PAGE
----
For an FPGA design we all know that the architecture – all the way from the top to the micro architecture – is critical for both the FPGA quality and the development time. It should really be obvious that this also applies to the testbench.
Most FPGA designs are split into stand-alone modules – for instance for each of the FPGA external interfaces. In VHDL these modules are VHDL entities (components), and they are normally accessed from a CPU via a more or less standardized register interface, which acts as an abstraction layer. This abstraction allows a safe and very efficient control of the complete FPGA.
It is clear that this approach should also be used for the verification environment - to simplify the testbench architecture and the control of the interfaces. This way the verification structure will mirror the design structure, allowing the best possible overview, readability, maintainability and reuse.
UVVM provides a very simple and powerful architecture for this – to allow designers to build their own test harness much faster than ever before – using a mix of their own and open source verification components. Constrained random and Functional coverage may be used seamlessly with UVVM, and a current ESA project will make it simpler to control these features and combine with scoreboards, error injection, monitors and more. UVVM is only two years old, but has received great feedback from both users and large international players, and is already being used world-wide.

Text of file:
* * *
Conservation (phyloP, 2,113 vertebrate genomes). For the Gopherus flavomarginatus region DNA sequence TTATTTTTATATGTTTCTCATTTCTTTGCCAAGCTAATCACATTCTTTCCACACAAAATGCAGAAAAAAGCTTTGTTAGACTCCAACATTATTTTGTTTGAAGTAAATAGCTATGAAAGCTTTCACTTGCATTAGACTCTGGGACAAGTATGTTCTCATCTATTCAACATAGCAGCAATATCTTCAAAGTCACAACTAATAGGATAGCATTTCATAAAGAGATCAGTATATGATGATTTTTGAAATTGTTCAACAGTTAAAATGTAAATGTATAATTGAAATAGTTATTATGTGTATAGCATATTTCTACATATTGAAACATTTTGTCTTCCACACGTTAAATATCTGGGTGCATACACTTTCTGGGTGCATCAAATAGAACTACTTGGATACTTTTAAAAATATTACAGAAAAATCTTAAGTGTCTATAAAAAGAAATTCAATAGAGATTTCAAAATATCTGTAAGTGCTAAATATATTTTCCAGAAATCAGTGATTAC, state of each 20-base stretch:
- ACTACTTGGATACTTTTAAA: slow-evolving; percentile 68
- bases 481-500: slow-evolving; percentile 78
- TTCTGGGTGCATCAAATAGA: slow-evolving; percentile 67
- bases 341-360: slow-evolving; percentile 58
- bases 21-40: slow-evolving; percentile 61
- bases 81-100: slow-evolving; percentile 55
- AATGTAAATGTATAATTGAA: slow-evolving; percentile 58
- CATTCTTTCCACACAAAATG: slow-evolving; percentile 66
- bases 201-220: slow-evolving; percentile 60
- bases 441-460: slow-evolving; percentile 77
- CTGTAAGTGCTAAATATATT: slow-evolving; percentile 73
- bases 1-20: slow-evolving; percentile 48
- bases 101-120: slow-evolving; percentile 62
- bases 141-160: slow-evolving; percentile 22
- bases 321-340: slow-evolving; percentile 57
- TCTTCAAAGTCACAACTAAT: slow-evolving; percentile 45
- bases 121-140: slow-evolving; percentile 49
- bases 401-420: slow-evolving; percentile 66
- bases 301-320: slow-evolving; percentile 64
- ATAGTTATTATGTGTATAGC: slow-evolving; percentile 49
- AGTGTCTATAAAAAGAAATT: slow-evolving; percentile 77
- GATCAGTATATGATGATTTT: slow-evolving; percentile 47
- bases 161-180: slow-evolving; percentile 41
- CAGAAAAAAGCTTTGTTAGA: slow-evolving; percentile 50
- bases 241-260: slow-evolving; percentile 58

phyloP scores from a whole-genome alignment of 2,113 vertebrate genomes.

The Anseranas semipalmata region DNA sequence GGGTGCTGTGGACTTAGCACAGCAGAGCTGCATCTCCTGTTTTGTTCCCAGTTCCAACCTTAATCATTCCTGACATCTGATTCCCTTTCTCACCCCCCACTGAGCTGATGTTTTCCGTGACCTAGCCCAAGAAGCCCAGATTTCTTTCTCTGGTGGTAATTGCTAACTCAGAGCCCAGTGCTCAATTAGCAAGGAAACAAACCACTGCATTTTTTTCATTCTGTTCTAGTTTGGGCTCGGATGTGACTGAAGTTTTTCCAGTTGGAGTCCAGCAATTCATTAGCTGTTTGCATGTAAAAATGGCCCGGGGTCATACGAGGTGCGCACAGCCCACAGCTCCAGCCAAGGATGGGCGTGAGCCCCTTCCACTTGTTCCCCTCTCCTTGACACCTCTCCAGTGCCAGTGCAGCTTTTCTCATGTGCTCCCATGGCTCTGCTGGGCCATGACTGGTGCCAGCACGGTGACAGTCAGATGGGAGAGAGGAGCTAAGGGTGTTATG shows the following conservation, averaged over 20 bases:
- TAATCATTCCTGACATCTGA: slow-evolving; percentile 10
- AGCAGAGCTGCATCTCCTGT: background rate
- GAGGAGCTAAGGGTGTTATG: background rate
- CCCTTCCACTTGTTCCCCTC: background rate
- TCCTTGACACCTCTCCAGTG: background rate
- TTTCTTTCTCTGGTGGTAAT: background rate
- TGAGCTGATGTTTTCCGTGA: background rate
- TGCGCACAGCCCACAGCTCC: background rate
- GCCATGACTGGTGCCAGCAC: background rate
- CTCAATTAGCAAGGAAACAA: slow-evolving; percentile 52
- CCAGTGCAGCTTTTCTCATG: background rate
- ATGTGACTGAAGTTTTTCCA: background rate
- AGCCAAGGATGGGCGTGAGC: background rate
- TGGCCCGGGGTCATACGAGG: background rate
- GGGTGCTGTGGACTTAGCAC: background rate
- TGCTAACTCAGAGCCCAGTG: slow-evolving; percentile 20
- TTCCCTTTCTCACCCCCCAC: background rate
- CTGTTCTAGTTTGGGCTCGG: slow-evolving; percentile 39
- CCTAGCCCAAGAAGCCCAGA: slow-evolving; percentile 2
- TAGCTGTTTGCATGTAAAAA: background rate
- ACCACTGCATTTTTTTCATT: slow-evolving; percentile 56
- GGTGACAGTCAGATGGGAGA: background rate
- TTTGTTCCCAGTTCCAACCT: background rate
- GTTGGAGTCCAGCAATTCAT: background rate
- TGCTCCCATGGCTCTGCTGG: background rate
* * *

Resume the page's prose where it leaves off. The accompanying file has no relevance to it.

The next major step for UVVM is an on-going project with ESA to make this verification methodology even better.
This presentation will show you
1) how simple a UVVM testbench is to understand, build and control
2) how UVVM is standardising the VHDL testbench architecture
3) how the new ESA extensions will complete the VHDL testbench environment
FPGA verification is extremely important for good quality. The testbench architecture is the basis for verification quality, but also for verification efficiency, and most testbenches today could easily be developed 20 to 50% faster and at the same time improving the total product quality.
Many testbenches are terrible with respect to both quality, efficiency and reuse, and two main reasons for this are lack of competence and lack of a defined structure.
This is where UVVM can really help, as UVVM is a very structured approach to top level test harness, verification modules and high level (transaction level) commands.
UVVM is a game changer.